## Course Management

The University of Iowa is now a Canvas shop, and so I use Canvas for almost all of my teaching more or less by default. I use the rcanvas package in a script that downloads and combines all of the assignment grades into final grades at the end of the semester and generates csv files for uploading to the university’s grading system so I don’t have to do all that data entry by hand.

I recorded all of my lectures in Panopto, but I sometimes think I should have just put everything on YouTube to avoid being locked into Panopto’s format—that format leaves me wondering how hard it will be to edit things (which I haven’t really tried) rather than just replacing an entire clip (which of course I’ve done). That was a decision made in the heat of the pandemic, so it may be revisited at some point. One trick that is part of my workflow for recording lectures comes from the vlogging/livestream world: always wear the same shirt. It makes you instantly recognizable—like a cartoon character—and builds comfort. (It also, potentially, makes edits less jarring.)

I have a graduate course on Computational Methods for Comparative Politics that I teach with Github Education, which I like a lot. I’d be tempted to move more of my teaching to that platform, but Canvas integration with the university’s enrollment system and so on wins out most of the time.

## Websites

Having a website is a crucial part of getting yourself and your work known by the broader scholarly community. My very first website, from back when I was in graduate school, is recorded for posterity at the Internet Archive’s Wayback Machine, which is also a tool I end up using pretty often to prevent link rot in scripts and course assignments. Anyway, after using Jekyll and then blogdown, I now use Quarto to write my website and GitHub Pages to publish it.

Since I generate and publish a lot of data that I want people to discover, explore, and use, I include interactive graphics of these datasets on my websites. There are other options, of course, but I use Shiny to build these because it allows all the work to be done in R.

## Preprints

When I finish a draft and it’s ready to send out for review, right at the same time I upload the paper to the Open Science Foundation and submit it to SocArXiv. Having this preprint on SocArXiv makes the paper really easy for me to share (and for others to find and read and use) while it is under review. And after acceptance, it ensures that paywalls won’t block people from reading the work.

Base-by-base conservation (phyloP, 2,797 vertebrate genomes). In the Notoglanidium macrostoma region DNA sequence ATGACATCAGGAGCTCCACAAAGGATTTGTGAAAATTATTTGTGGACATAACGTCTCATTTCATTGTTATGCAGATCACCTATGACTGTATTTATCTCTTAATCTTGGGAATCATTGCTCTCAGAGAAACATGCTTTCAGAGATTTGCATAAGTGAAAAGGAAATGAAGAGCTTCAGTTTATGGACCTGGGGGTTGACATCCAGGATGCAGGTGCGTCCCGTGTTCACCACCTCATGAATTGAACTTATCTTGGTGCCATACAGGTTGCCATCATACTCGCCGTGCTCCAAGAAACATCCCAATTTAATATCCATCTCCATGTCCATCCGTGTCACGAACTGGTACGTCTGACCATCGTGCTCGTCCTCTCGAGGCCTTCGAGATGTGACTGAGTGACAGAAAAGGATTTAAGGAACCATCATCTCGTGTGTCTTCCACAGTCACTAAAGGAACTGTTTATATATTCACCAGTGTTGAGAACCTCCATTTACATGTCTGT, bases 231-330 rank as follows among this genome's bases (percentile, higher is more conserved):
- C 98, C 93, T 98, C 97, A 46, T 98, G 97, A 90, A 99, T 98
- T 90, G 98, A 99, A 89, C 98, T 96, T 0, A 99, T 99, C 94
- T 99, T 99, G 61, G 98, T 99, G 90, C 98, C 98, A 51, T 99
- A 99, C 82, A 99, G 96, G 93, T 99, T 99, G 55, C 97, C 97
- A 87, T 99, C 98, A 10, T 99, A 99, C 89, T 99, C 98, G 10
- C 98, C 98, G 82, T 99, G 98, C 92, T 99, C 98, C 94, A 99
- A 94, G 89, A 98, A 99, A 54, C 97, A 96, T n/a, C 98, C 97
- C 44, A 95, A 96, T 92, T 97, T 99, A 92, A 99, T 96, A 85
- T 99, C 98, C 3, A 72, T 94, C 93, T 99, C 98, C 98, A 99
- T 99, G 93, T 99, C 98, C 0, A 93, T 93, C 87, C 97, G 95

## Replication Materials

Acceptance is also the time for me to get my replication materials online at the Harvard Dataverse. Many journals now require this, but even if you publish at a journal that doesn’t, it is good to do anyway: it increases the work’s visibility and its citations . I also use the Dataverse to host the twice-annual updates to the SWIID.

## Social Networking

For me, the last step is then to announce the publication on Twitter. Some people are really good at using Twitter to collect and test research ideas and intermediate products (e.g., Alice Evans)—real time and continuous peer review—and you should consider trying that, too. It’s amazing. The closest I personally come to that, though, is tweeting about a presentation I gave.

## Afterward

One of the best of the excellent questions we were asked after our presentations is where to start. Maarten replied that the first step is having all of your work for a given project in a single directory, and having a consistent structure that you use for all such directories. I agreed entirely—RStudio projects do that for you by default, but you have to use them—and added that next is having automated backups and using reference management software. Other pieces you may want can be added over time, as you find need for—and grow more comfortable with—the tools used for them.

## References

Kastellec, Jonathan P., and Eduardo L. Leoni. 2007. Perspectives on Politics 5(4): 755–71.
King, Gary. 1995. “Replication, Replication.” PS: Political Science and Politics 28(3): 444–52.
King, Gary, Michael Tomz, and Jason Wittenberg. 2000. “Making the Most of Statistical Analyses: Improving Interpretation and Presentation.” American Journal of Political Science 44(2): 347–61.

## Footnotes

1. Also, all my research is on GitHub, too, but I’ll come to that in a minute.↩︎

2. If it’s a book, I use BibDesk’s search of the U.S. Library of Congress.↩︎

3. In fairness, we also meet weekly on Zoom for a couple of hours.↩︎